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KAUST scientists have developed a film that protects perovskite solar cells from adverse conditions such as high temperatures and moisture, boosting their long-term stability Image Credit2022 King Abdullah University of Science and Technology

Perovskite solar cells have emerged as the fastest-growing alternative to the photovoltaic market’s dominant silicon technology. They have shown tremendous continuous growth in performance, perhaps exceeding their silicon-based counterparts. They are cheaper and easier to fabricate. However, the light-responsive perovskite film’s stability is harmed by intrinsic surface flaws and ion migration, a phenomenon that gets more prominent at higher temperatures.

The three-dimensional (3D) perovskite film, sandwiched between charge carrier-selective materials, turns light to energy by producing pairs of electrons and positively charged holes. Electrons travel toward the “n-type” layer whereas holes migrate toward the “p-type” layer after charge separation and collection, resulting in an electric current.

Under temperature stress and external circumstances such as fluctuating moisture and oxygen, two-dimensional (2D) perovskites are more robust than their three-dimensional (3D) counterparts. A heterojunction is formed by growing a 2D perovskite layer on top of a 3D perovskite film, which prevents ion migration as well as moisture and oxygen.

These 2D perovskite capping layers further increase the resilience of uncapped devices to high moisture and heat stress similar to that found in the outdoors.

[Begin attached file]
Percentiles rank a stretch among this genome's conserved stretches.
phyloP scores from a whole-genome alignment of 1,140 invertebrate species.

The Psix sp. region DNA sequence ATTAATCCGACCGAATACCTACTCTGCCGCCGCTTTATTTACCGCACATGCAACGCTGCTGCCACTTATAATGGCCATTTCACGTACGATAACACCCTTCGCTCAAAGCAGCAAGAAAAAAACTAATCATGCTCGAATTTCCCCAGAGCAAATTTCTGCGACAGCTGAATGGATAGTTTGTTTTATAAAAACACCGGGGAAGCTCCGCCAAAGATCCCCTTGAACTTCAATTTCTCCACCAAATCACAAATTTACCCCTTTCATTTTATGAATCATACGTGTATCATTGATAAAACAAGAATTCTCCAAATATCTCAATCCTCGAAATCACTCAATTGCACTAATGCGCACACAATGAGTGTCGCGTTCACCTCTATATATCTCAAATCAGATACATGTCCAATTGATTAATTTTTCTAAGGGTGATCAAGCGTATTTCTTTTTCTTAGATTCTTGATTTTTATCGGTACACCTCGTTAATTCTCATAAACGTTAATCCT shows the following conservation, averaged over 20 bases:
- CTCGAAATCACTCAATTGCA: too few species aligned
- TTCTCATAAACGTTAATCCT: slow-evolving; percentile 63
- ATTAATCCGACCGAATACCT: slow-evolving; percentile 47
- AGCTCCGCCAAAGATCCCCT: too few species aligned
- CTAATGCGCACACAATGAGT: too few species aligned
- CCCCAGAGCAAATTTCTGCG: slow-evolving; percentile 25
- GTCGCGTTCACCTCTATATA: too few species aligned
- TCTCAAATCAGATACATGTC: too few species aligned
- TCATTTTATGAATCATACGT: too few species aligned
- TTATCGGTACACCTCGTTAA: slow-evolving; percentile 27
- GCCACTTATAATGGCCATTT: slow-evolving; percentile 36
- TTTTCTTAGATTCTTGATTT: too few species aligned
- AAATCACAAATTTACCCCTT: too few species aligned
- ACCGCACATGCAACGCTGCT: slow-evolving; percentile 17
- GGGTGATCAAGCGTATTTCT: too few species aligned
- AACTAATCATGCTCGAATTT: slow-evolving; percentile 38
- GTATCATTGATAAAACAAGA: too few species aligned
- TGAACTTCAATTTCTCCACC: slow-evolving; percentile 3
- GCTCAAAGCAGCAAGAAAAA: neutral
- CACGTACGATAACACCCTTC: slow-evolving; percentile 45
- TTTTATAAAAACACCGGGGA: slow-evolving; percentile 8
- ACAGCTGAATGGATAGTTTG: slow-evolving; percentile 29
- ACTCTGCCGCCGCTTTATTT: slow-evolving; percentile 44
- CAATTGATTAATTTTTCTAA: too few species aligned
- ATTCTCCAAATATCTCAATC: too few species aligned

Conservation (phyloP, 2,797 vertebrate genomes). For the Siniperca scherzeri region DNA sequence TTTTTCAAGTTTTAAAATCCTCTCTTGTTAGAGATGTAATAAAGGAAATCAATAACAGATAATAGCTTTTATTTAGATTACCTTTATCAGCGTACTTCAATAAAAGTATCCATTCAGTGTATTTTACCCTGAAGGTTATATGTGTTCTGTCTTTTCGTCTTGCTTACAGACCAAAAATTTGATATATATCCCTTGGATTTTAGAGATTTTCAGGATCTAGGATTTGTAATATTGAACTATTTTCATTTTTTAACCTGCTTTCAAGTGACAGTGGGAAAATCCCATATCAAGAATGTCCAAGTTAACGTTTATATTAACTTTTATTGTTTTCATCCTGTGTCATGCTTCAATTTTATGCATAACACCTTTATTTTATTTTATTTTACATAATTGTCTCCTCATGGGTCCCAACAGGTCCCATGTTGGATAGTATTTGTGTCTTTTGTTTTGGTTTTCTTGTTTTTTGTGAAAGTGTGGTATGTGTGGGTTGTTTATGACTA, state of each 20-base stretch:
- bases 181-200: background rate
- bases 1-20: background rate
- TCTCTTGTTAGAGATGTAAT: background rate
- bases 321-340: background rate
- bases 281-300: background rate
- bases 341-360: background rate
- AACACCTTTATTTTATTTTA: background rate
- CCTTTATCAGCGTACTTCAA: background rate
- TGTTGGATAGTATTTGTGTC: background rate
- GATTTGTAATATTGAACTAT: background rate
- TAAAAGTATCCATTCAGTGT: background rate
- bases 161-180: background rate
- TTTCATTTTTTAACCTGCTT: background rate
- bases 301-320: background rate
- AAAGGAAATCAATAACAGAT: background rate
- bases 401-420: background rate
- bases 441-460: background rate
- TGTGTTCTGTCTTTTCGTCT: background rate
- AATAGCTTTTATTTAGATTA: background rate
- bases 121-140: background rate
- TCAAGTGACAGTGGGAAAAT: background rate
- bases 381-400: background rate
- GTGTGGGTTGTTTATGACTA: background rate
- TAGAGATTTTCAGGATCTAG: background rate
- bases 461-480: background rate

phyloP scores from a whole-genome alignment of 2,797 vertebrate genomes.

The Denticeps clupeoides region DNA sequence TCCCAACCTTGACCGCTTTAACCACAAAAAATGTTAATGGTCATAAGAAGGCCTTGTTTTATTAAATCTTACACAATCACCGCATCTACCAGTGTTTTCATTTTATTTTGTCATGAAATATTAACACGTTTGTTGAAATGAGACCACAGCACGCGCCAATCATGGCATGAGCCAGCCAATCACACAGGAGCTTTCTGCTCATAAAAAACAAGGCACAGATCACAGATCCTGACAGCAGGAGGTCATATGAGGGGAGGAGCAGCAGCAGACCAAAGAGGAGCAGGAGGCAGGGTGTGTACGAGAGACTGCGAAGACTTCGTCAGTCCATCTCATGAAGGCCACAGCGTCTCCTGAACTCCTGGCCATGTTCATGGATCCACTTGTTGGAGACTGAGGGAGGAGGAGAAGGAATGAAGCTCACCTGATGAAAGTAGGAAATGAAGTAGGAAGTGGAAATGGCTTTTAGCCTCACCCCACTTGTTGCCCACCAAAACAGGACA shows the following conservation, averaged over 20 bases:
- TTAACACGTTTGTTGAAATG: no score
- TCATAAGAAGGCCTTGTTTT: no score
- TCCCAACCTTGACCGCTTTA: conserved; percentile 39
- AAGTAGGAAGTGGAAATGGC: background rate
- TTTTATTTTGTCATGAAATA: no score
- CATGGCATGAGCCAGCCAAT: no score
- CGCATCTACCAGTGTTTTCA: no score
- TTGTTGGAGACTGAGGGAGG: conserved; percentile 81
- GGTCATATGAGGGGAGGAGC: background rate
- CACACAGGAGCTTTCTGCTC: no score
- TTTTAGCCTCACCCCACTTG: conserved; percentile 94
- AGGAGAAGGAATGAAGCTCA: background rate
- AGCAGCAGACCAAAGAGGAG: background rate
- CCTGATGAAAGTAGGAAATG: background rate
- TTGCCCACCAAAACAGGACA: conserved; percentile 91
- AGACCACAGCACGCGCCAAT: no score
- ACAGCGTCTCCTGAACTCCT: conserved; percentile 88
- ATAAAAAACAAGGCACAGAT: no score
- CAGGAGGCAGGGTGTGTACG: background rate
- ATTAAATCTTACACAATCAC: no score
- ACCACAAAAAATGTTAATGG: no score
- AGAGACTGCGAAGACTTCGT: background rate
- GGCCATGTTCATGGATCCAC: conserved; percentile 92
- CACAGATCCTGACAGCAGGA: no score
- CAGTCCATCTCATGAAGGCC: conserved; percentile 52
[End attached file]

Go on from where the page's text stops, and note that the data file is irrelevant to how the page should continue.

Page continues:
While this top-contact passivation method has improved the performance and stability of conventional solar cells with the p-type layers on top, it has so far been unable to improve the performance and stability of inverted solar cells with the n-type layers on top.

External conditions are not an issue for a sealed device but the intrinsic thermal instability of the perovskite film remains problematic.

Randi Azmi, Study Lead Author, King Abdullah University of Science and Technology

Randi Azmi is a member of Stefaan De Wolf’s group.

Taking this idea a step further, Azmi, De Wolf, and their colleagues showed that controlling the number of inorganic sheets, or dimensionality, of the 2D perovskite material, was critical for successful top-contact passivation.

At the n-type interface of inverted solar cells, the researchers created heterojunctions comprising 2D perovskites of different dimensionalities. Researchers used the cation precursor oleylammonium iodide to generate the 2D layer in situ on the 3D film and left it to self-organize overnight at ambient temperature.

When heterojunctions using 2D perovskites had a dimensionality of two, they were demonstrated to significantly improve device performance and stability. The gadgets have a 24.3% power conversion efficiency. They also met a major industry stability criterion for solar modules after more than 1,000 hours under accelerated high-humidity high-temperature test conditions, retaining more than 95% of their initial value.

Journal Reference:

Azmi, R., et al. (2022) Damp heat–stable perovskite solar cells with tailored-dimensionality 2D/3D heterojunctions.

Labels: KAUST,multilayered perovskite,coatings,solar cells

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